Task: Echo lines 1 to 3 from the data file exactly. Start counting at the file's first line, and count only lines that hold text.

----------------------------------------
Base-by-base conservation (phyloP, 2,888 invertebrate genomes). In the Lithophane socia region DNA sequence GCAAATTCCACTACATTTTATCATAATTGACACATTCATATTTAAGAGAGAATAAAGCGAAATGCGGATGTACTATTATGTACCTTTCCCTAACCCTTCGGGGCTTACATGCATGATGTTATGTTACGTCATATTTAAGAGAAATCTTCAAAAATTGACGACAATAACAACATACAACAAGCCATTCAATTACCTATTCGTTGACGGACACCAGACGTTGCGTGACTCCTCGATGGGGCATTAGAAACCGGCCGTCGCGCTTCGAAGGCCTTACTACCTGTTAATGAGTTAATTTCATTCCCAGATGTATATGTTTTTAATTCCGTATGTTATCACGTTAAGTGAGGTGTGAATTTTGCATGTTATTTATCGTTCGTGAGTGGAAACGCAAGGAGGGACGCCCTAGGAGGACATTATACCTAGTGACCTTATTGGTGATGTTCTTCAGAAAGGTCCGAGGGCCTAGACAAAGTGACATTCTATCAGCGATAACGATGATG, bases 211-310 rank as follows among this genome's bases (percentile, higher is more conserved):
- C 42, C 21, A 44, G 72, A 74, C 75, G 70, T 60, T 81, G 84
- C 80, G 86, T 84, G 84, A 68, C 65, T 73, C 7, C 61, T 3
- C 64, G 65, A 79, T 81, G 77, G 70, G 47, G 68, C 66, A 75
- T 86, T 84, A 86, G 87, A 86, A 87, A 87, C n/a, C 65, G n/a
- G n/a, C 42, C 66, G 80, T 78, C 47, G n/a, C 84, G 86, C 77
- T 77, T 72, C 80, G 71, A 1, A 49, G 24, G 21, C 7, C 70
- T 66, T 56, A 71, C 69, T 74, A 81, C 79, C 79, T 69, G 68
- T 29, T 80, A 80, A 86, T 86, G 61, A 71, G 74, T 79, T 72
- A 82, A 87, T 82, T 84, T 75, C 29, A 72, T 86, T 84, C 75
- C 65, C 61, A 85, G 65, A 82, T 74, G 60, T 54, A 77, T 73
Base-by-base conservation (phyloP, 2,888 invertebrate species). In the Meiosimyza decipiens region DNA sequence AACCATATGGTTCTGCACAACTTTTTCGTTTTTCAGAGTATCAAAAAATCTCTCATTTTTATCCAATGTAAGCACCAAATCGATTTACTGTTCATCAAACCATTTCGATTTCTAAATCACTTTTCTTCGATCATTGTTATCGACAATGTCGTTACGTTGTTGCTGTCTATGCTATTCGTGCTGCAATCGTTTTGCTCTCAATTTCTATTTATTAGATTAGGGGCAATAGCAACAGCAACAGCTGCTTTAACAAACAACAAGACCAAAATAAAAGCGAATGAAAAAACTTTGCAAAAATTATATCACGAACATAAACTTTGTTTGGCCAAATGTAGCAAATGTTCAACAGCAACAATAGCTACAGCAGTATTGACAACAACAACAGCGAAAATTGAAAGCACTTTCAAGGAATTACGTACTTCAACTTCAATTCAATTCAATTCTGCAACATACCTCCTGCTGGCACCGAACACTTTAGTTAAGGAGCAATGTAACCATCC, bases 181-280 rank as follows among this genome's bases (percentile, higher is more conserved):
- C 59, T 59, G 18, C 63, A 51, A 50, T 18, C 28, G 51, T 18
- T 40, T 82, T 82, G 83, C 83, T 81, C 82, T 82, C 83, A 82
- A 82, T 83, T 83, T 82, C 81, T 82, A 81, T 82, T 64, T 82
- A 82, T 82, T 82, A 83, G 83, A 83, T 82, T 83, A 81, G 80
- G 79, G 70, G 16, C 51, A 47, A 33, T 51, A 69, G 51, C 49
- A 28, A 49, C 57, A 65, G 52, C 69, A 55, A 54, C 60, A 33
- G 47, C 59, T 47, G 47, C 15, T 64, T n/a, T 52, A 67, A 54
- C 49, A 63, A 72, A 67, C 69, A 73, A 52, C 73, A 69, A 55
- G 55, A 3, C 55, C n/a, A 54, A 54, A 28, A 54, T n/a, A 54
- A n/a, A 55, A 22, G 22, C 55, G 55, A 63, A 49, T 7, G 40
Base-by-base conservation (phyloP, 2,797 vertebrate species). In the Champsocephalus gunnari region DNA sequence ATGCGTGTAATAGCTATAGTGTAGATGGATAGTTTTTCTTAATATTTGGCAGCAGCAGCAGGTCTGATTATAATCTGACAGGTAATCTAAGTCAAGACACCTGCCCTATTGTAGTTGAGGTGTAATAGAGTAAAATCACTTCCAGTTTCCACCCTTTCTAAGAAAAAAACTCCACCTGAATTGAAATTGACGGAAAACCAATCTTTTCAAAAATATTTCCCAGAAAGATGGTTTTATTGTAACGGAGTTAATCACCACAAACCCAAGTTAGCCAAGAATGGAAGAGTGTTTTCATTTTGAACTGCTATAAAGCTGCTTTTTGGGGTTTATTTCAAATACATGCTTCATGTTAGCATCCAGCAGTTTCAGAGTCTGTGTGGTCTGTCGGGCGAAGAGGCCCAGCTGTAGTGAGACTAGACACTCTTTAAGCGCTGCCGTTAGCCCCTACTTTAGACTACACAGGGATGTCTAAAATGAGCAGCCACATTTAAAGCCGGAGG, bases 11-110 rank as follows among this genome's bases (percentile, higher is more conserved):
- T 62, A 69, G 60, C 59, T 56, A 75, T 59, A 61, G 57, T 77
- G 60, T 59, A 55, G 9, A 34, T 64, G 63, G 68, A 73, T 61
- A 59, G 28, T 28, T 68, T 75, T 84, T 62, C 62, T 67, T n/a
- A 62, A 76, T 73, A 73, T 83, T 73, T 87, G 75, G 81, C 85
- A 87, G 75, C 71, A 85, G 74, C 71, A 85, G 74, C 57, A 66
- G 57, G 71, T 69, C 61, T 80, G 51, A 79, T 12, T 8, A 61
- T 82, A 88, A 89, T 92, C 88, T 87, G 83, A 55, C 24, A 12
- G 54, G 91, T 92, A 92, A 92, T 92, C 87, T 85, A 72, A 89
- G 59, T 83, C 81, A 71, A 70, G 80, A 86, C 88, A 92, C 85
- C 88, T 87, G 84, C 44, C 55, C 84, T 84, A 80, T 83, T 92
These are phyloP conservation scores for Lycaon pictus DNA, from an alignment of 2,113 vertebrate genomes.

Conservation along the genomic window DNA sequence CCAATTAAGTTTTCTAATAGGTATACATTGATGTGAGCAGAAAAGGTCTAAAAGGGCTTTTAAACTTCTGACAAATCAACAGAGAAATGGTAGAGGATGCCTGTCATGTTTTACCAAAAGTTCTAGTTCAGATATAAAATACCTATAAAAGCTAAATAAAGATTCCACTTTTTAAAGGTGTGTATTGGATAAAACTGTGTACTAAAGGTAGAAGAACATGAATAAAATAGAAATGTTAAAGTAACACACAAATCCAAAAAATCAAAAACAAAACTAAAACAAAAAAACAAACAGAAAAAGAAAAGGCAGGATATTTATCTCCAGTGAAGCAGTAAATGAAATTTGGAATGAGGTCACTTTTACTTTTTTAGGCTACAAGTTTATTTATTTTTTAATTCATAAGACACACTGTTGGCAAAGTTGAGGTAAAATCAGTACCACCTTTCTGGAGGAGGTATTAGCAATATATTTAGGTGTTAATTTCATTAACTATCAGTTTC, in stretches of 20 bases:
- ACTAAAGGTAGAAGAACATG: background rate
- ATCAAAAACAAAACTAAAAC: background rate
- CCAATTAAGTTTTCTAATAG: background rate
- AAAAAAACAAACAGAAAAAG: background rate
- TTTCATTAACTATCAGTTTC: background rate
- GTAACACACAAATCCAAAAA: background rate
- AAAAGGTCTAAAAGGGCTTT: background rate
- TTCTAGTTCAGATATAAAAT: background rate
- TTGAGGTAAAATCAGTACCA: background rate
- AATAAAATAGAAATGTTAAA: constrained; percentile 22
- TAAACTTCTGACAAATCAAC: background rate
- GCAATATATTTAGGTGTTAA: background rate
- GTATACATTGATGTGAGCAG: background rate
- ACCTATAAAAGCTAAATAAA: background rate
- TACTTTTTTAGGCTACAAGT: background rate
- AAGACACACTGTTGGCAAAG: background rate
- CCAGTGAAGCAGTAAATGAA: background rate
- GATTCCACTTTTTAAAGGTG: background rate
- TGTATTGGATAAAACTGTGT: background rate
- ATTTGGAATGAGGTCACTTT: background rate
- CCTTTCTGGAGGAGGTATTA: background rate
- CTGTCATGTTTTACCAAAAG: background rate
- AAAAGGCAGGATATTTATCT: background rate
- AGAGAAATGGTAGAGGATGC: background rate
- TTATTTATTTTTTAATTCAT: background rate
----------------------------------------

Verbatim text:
Base-by-base conservation (phyloP, 2,888 invertebrate genomes). In the Lithophane socia region DNA sequence GCAAATTCCACTACATTTTATCATAATTGACACATTCATATTTAAGAGAGAATAAAGCGAAATGCGGATGTACTATTATGTACCTTTCCCTAACCCTTCGGGGCTTACATGCATGATGTTATGTTACGTCATATTTAAGAGAAATCTTCAAAAATTGACGACAATAACAACATACAACAAGCCATTCAATTACCTATTCGTTGACGGACACCAGACGTTGCGTGACTCCTCGATGGGGCATTAGAAACCGGCCGTCGCGCTTCGAAGGCCTTACTACCTGTTAATGAGTTAATTTCATTCCCAGATGTATATGTTTTTAATTCCGTATGTTATCACGTTAAGTGAGGTGTGAATTTTGCATGTTATTTATCGTTCGTGAGTGGAAACGCAAGGAGGGACGCCCTAGGAGGACATTATACCTAGTGACCTTATTGGTGATGTTCTTCAGAAAGGTCCGAGGGCCTAGACAAAGTGACATTCTATCAGCGATAACGATGATG, bases 211-310 rank as follows among this genome's bases (percentile, higher is more conserved):
- C 42, C 21, A 44, G 72, A 74, C 75, G 70, T 60, T 81, G 84
- C 80, G 86, T 84, G 84, A 68, C 65, T 73, C 7, C 61, T 3